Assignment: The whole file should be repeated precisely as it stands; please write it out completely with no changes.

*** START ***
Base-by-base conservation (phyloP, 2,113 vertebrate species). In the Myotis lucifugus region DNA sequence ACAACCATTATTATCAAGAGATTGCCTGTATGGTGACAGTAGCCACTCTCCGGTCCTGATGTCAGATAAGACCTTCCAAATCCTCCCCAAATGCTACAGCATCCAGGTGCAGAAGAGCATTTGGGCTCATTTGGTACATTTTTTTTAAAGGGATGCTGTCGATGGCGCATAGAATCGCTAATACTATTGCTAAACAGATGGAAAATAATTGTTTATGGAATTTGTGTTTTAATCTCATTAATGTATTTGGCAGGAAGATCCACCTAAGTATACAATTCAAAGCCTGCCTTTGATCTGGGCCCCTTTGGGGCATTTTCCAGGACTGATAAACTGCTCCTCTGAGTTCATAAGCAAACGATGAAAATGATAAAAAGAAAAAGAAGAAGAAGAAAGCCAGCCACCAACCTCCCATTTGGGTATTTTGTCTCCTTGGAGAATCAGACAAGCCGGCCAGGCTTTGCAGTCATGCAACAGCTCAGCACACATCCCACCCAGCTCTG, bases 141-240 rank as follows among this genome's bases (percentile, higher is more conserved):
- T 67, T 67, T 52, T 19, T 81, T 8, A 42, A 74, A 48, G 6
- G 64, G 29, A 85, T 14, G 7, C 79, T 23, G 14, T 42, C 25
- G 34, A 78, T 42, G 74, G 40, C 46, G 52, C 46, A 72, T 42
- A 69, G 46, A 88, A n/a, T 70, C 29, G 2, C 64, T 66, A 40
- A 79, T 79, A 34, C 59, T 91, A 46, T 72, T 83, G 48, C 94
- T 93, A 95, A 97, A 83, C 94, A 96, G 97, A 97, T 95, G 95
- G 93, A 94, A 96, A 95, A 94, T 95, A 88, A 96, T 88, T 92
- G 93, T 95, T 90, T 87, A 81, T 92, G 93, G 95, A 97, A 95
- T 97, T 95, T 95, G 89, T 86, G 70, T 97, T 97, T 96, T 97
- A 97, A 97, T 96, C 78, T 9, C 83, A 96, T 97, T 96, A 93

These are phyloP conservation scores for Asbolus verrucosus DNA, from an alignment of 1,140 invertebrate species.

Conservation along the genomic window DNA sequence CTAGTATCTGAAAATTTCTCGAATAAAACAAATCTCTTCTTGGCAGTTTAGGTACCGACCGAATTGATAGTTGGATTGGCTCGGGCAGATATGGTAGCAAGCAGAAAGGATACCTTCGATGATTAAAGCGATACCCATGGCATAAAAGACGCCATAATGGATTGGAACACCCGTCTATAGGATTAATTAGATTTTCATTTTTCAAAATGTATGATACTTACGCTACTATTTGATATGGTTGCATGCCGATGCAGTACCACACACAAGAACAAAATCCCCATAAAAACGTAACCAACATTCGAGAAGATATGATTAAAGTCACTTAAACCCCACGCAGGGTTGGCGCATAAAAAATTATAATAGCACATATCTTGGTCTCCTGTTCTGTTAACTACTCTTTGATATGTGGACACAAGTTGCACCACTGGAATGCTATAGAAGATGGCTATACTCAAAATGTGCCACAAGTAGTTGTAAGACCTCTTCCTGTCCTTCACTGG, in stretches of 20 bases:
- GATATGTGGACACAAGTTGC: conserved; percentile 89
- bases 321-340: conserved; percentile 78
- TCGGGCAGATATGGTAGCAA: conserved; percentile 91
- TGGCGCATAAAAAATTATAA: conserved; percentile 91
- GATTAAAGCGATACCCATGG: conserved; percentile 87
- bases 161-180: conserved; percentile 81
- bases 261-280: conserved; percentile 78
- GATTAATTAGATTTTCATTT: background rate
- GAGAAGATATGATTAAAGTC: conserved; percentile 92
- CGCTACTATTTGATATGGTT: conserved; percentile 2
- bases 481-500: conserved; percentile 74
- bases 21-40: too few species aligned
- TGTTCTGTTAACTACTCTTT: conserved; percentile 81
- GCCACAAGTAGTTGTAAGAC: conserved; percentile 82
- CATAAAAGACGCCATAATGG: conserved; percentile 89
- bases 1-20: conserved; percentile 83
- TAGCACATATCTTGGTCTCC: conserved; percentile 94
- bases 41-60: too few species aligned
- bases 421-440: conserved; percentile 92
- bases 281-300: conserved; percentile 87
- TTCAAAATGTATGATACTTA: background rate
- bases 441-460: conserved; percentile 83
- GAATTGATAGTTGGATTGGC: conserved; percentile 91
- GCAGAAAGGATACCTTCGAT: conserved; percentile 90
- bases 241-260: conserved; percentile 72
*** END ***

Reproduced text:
Base-by-base conservation (phyloP, 2,113 vertebrate species). In the Myotis lucifugus region DNA sequence ACAACCATTATTATCAAGAGATTGCCTGTATGGTGACAGTAGCCACTCTCCGGTCCTGATGTCAGATAAGACCTTCCAAATCCTCCCCAAATGCTACAGCATCCAGGTGCAGAAGAGCATTTGGGCTCATTTGGTACATTTTTTTTAAAGGGATGCTGTCGATGGCGCATAGAATCGCTAATACTATTGCTAAACAGATGGAAAATAATTGTTTATGGAATTTGTGTTTTAATCTCATTAATGTATTTGGCAGGAAGATCCACCTAAGTATACAATTCAAAGCCTGCCTTTGATCTGGGCCCCTTTGGGGCATTTTCCAGGACTGATAAACTGCTCCTCTGAGTTCATAAGCAAACGATGAAAATGATAAAAAGAAAAAGAAGAAGAAGAAAGCCAGCCACCAACCTCCCATTTGGGTATTTTGTCTCCTTGGAGAATCAGACAAGCCGGCCAGGCTTTGCAGTCATGCAACAGCTCAGCACACATCCCACCCAGCTCTG, bases 141-240 rank as follows among this genome's bases (percentile, higher is more conserved):
- T 67, T 67, T 52, T 19, T 81, T 8, A 42, A 74, A 48, G 6
- G 64, G 29, A 85, T 14, G 7, C 79, T 23, G 14, T 42, C 25
- G 34, A 78, T 42, G 74, G 40, C 46, G 52, C 46, A 72, T 42
- A 69, G 46, A 88, A n/a, T 70, C 29, G 2, C 64, T 66, A 40
- A 79, T 79, A 34, C 59, T 91, A 46, T 72, T 83, G 48, C 94
- T 93, A 95, A 97, A 83, C 94, A 96, G 97, A 97, T 95, G 95
- G 93, A 94, A 96, A 95, A 94, T 95, A 88, A 96, T 88, T 92
- G 93, T 95, T 90, T 87, A 81, T 92, G 93, G 95, A 97, A 95
- T 97, T 95, T 95, G 89, T 86, G 70, T 97, T 97, T 96, T 97
- A 97, A 97, T 96, C 78, T 9, C 83, A 96, T 97, T 96, A 93

These are phyloP conservation scores for Asbolus verrucosus DNA, from an alignment of 1,140 invertebrate species.

Conservation along the genomic window DNA sequence CTAGTATCTGAAAATTTCTCGAATAAAACAAATCTCTTCTTGGCAGTTTAGGTACCGACCGAATTGATAGTTGGATTGGCTCGGGCAGATATGGTAGCAAGCAGAAAGGATACCTTCGATGATTAAAGCGATACCCATGGCATAAAAGACGCCATAATGGATTGGAACACCCGTCTATAGGATTAATTAGATTTTCATTTTTCAAAATGTATGATACTTACGCTACTATTTGATATGGTTGCATGCCGATGCAGTACCACACACAAGAACAAAATCCCCATAAAAACGTAACCAACATTCGAGAAGATATGATTAAAGTCACTTAAACCCCACGCAGGGTTGGCGCATAAAAAATTATAATAGCACATATCTTGGTCTCCTGTTCTGTTAACTACTCTTTGATATGTGGACACAAGTTGCACCACTGGAATGCTATAGAAGATGGCTATACTCAAAATGTGCCACAAGTAGTTGTAAGACCTCTTCCTGTCCTTCACTGG, in stretches of 20 bases:
- GATATGTGGACACAAGTTGC: conserved; percentile 89
- bases 321-340: conserved; percentile 78
- TCGGGCAGATATGGTAGCAA: conserved; percentile 91
- TGGCGCATAAAAAATTATAA: conserved; percentile 91
- GATTAAAGCGATACCCATGG: conserved; percentile 87
- bases 161-180: conserved; percentile 81
- bases 261-280: conserved; percentile 78
- GATTAATTAGATTTTCATTT: background rate
- GAGAAGATATGATTAAAGTC: conserved; percentile 92
- CGCTACTATTTGATATGGTT: conserved; percentile 2
- bases 481-500: conserved; percentile 74
- bases 21-40: too few species aligned
- TGTTCTGTTAACTACTCTTT: conserved; percentile 81
- GCCACAAGTAGTTGTAAGAC: conserved; percentile 82
- CATAAAAGACGCCATAATGG: conserved; percentile 89
- bases 1-20: conserved; percentile 83
- TAGCACATATCTTGGTCTCC: conserved; percentile 94
- bases 41-60: too few species aligned
- bases 421-440: conserved; percentile 92
- bases 281-300: conserved; percentile 87
- TTCAAAATGTATGATACTTA: background rate
- bases 441-460: conserved; percentile 83
- GAATTGATAGTTGGATTGGC: conserved; percentile 91
- GCAGAAAGGATACCTTCGAT: conserved; percentile 90
- bases 241-260: conserved; percentile 72